John Everard, no less

John Everard – one of the major translators of the seventeenth century and a sponge for all sorts of influences. Or was he a bit of a sham, relying on the work of others too much…?


The image itself is purported to be by Thomas Cross – better known for writing his theological treatises.

All this suggests that the influence of Everard was wide-ranging and profound. The British Museum has an isolated frontispiece with the same image. I have informed them of its identical nature to the British Library text.



One thought on “John Everard, no less

  1. Everard is best known for making the first translation into English of the Corpus Hermeticum under the title of ‘The Divine Pymander’ although there had been compilations of Hermetic wisdom scribed in Latin as early as the twelfth century.

    In Everardism, the Via Negativa is seen necessary for communion with God. This perspective draws heavily upon Pseudo-Dionysius, the ‘Areopagite’, the theologian of the late fifth or early sixth century whose mystical teachings attempted to bridge the gap between the monophysicists and orthodoxy with his particular strain of Neoplatonic-influenced mysticism. Pseudo-Dionysius took his name from Dionysius the Areopagite and much of his work was originally incorrectly (and most confusingly) attributed.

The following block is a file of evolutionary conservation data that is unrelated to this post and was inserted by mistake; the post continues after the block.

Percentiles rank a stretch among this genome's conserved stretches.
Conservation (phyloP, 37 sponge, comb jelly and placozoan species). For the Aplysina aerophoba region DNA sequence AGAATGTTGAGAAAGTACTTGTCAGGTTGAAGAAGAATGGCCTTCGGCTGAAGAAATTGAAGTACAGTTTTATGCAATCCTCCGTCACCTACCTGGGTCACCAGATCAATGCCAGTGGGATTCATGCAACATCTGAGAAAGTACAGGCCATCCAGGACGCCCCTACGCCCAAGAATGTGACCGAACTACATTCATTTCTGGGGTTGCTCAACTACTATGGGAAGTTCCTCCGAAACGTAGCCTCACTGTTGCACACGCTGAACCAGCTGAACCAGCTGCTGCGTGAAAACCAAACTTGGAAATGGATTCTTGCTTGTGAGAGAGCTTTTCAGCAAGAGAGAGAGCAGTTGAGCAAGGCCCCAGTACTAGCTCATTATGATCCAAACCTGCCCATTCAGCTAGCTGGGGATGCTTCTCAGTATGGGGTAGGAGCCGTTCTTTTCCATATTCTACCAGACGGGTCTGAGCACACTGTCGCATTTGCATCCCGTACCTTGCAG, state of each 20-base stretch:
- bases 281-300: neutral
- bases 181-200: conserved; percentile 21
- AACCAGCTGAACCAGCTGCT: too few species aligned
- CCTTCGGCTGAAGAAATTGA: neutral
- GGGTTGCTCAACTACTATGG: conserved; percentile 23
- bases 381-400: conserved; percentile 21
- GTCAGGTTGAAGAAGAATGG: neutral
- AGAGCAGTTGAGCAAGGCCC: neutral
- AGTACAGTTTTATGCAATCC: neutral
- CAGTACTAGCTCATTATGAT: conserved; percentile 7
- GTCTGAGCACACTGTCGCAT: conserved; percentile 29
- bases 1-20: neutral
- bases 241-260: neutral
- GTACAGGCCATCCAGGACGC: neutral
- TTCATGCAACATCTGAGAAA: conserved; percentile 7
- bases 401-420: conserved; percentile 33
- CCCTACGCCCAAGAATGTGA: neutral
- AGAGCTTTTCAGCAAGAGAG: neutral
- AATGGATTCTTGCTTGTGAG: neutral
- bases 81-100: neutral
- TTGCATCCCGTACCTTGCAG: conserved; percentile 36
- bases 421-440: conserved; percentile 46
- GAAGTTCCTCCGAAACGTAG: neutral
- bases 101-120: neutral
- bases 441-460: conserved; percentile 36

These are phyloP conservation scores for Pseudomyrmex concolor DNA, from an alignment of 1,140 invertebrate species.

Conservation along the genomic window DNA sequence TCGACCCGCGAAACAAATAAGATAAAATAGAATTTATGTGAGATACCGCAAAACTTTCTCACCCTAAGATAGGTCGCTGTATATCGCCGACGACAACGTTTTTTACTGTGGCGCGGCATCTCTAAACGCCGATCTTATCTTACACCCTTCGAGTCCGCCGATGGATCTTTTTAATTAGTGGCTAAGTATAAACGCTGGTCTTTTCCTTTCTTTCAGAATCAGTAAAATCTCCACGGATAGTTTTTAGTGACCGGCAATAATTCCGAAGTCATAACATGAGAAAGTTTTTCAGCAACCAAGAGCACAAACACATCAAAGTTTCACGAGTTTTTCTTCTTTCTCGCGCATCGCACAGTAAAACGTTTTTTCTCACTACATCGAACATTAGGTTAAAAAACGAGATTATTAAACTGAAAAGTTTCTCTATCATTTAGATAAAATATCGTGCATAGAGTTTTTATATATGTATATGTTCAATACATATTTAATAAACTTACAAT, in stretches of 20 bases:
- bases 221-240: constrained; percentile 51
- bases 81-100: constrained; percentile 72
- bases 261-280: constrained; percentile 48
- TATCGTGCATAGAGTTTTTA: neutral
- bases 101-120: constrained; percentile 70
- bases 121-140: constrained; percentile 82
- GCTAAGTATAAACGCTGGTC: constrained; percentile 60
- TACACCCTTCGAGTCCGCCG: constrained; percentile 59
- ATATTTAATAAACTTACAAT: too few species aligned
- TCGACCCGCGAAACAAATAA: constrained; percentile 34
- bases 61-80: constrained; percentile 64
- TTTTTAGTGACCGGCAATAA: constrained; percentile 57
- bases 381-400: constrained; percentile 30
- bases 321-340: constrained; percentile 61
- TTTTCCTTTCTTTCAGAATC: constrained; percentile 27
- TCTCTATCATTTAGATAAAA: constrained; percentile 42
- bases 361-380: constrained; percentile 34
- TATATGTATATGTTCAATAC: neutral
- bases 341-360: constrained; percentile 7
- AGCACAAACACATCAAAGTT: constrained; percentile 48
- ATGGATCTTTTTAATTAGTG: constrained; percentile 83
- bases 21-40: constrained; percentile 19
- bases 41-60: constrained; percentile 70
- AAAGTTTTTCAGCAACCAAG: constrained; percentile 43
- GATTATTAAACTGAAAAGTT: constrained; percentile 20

The understood codification of the Bible is the key to the Scripture that appears to distinguish him from nearly all of his contemporaries; not quite rejecting Scripture-learning but rather saying that it needs a special key to be unlocked: a riddle awaiting solution : ‘the word’ against ‘the Word’.

    This is the frontispiece to Gospel Treasures – more properly, ‘Some Gospel Treasures Opened’ (published more than a decade after his death thanks to Rapha Harford etc.)

    But was he really any good or were the likes of JOHN WINTHROP JUNIOR and Howes right to lose interest in him?

    Liked by 1 person

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